PHILADELPHIA, PA — Mark your calendars! The Third US Social Forum (USSF) will be taking place from June 24 to 28, 2015. This year, organizations and activists will convene in Philadelphia, PA, Jackson, MS, and San Jose, CA to build stronger relationships, collaborations, and social movements across fronts of struggle for political understanding and strategic direction as a powerful political force.
Please join us on the 50th year Anniversary of the Selma to Montgomery March of 1965. This was a 5 day March that was approximately 54 miles. We are honoring our ancestors with THE VOTERS MARCH (Across Philly)
In Philadelphia, Pennsylvania, the Green Party’s 2012 Vice Presidential candidate is taking a leading role in public school parents’ challenges to high stakes standardized testing. Cheri Honkala, the parent of a child in the Philadelphia public school system, is also the national coordinator of the Poor People’s Economic Human Rights Campaign.
Mark your calendars! The third US Social Forum (USSF) will be taking place in Philadelphia June 25th – 28th, 2015. The USSF is a convergence driven by the understanding that people’s movements are what create social change.
The US Social Forum (USSF) is a movement building process that brings together thousands of people and organizations to come up with the peoples’ solutions to the economic and ecological crisis that we face. More than 30,000 people participated in the 2007 US Social forum in Atlanta and the 2010 US Social Forum in Detroit.
Now we need your help to build momentum towards the third US Social Forum in June 2015. Your support will fuel two critical building blocks of the social forum process – Peoples Movement Assemblies (PMAs) and Movement Schools.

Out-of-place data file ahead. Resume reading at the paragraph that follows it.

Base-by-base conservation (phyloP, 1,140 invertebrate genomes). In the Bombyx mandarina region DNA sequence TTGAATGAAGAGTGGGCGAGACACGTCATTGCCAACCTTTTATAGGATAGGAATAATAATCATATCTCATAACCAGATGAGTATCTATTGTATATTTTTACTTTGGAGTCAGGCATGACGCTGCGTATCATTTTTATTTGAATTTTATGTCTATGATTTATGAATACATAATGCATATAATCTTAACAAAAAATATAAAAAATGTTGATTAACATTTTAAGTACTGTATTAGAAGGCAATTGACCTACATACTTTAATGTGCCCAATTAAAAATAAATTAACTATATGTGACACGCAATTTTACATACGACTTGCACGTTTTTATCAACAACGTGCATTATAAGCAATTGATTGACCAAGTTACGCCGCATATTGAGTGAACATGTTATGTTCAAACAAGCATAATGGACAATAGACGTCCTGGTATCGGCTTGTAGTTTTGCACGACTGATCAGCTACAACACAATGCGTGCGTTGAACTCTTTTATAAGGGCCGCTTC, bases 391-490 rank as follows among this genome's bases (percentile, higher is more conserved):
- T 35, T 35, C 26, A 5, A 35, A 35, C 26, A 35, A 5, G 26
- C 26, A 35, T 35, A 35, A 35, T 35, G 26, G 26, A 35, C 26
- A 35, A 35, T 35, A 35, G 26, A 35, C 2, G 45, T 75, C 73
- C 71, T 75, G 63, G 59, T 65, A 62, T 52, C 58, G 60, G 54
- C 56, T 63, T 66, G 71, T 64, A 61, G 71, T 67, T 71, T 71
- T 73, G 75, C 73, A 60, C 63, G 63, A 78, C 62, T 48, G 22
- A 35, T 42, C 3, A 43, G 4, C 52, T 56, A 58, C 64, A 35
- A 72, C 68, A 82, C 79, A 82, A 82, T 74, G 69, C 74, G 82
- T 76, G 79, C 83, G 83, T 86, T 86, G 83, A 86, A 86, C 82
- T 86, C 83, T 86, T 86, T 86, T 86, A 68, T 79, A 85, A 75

PEOPLE’S MOVEMENT ASSEMBLY
Re-Visioning the Constitution to Serve The People
Aug 9, 2014
In Philadelphia, Poor People’s Economic Human Rights Campaign (PPEHRC) and Disabled in Action (DIA) have teamed up to anchor the planning for the 2015 U.S. Social Forum polycentric site. Addressing Philadelphia’s history as the original namesake of the Constitutional Convention, we kicked off the community outreach with a Peoples’ Movement Assembly in August that focused on the U.S. Constitution, discussing its original intentions and how it was never designed to include the most affected—including women and people of color— but was always meant to be a document that protected property rights.
Homelessness is a major national issue, as well as a local one in the city of Rochester. That is why the Social Work Department at the College at Brockport brought Cheri Honkala to campus to speak about her firsthand experience as both an activist and former homeless mother.
“I’ve lived a very surreal kind of life,” Honkala said. “I live in, like you guys do, one of the richest places in the entire world and I consider myself to be fairly educated and smart and resourceful and yet I found myself living in a car with my 9-year-old son driving around trying to figure out where I was going to sleep on any given night.”
To prevent herself and her son, Mark Webber, from freezing, she began taking over abandoned government properties, like vacant houses.